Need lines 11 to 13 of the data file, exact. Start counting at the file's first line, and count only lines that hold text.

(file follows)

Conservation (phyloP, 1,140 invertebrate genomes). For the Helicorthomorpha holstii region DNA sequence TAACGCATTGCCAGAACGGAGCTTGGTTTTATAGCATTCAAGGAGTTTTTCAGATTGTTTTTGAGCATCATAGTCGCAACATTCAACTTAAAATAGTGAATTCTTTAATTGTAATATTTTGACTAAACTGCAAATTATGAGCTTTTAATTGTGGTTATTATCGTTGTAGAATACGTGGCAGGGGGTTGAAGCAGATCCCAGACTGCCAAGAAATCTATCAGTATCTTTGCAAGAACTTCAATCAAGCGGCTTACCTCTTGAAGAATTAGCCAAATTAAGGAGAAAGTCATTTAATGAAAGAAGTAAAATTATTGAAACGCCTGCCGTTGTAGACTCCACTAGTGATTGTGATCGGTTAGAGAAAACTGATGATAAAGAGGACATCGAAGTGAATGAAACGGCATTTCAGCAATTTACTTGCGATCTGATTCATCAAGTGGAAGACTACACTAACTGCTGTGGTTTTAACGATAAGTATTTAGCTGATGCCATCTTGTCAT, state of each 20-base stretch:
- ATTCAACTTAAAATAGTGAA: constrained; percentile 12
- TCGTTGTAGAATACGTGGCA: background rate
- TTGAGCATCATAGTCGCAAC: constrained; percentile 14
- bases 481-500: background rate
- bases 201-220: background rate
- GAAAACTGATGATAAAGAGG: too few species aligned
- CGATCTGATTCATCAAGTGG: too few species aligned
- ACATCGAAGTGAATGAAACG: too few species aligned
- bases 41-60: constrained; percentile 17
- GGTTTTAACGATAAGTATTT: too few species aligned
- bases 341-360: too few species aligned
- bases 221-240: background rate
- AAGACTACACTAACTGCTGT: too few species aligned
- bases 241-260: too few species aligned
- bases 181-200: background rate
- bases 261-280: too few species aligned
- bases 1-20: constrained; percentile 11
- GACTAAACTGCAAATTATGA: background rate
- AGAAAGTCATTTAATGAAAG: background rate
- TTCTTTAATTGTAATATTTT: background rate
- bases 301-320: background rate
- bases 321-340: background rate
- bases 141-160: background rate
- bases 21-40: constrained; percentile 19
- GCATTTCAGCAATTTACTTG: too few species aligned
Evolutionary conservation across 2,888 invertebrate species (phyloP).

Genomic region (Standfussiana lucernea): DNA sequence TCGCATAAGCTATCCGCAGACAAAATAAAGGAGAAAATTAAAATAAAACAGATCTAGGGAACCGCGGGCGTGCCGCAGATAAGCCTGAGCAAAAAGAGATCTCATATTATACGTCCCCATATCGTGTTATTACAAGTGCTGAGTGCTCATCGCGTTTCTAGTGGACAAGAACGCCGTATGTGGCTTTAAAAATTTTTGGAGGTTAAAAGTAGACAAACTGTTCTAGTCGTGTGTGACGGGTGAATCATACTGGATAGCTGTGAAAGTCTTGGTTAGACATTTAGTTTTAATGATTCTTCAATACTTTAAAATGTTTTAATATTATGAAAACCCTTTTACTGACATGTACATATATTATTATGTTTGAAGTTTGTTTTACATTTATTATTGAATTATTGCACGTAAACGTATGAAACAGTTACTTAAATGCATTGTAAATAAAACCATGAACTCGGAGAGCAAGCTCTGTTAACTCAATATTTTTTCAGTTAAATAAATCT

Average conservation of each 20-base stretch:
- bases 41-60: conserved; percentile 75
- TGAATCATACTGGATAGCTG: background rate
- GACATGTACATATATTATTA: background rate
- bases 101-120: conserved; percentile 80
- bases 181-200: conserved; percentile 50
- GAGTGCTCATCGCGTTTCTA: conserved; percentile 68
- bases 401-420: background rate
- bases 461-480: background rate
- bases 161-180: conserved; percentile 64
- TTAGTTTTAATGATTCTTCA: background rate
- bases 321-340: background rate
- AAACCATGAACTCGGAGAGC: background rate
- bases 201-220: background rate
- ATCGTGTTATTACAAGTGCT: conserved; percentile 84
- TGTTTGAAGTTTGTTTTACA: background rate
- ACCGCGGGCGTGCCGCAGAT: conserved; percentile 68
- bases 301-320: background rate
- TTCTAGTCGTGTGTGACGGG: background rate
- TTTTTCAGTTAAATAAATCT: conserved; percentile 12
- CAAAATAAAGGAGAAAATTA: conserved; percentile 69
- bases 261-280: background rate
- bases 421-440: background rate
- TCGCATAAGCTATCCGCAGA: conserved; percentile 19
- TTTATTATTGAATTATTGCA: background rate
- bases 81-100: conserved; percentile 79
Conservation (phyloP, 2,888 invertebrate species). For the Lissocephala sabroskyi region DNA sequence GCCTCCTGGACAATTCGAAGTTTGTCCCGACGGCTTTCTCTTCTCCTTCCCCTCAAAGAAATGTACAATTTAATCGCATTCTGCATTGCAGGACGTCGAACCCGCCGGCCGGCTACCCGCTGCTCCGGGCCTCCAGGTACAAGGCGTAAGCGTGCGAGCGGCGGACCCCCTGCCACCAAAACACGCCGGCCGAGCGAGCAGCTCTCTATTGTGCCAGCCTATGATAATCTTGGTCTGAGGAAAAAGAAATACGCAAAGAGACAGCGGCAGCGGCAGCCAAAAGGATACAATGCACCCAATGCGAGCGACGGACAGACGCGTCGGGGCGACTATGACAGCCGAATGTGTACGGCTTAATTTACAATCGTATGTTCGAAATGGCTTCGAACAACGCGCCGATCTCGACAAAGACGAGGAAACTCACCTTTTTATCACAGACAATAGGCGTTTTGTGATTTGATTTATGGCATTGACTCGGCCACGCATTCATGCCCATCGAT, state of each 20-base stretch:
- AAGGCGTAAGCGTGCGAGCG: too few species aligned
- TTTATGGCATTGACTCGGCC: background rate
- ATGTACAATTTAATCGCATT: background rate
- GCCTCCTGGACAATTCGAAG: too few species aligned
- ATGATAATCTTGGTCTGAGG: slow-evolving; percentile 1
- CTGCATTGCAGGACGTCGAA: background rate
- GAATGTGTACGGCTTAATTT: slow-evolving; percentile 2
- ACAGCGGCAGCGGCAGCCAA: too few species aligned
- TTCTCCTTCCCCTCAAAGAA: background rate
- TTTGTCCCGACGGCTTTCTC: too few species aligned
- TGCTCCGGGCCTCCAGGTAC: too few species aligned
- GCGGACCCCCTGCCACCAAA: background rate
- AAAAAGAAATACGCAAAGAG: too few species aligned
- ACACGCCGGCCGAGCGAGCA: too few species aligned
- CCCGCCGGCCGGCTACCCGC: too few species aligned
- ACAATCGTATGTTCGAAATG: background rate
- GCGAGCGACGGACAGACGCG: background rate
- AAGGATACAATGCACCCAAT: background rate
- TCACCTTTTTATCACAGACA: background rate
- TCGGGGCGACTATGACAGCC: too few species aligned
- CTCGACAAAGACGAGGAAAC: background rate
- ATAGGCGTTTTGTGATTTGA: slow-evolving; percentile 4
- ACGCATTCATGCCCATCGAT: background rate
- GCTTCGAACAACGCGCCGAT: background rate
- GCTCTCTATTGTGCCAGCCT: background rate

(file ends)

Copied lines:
- GGTTTTAACGATAAGTATTT: too few species aligned
- bases 341-360: too few species aligned
- bases 221-240: background rate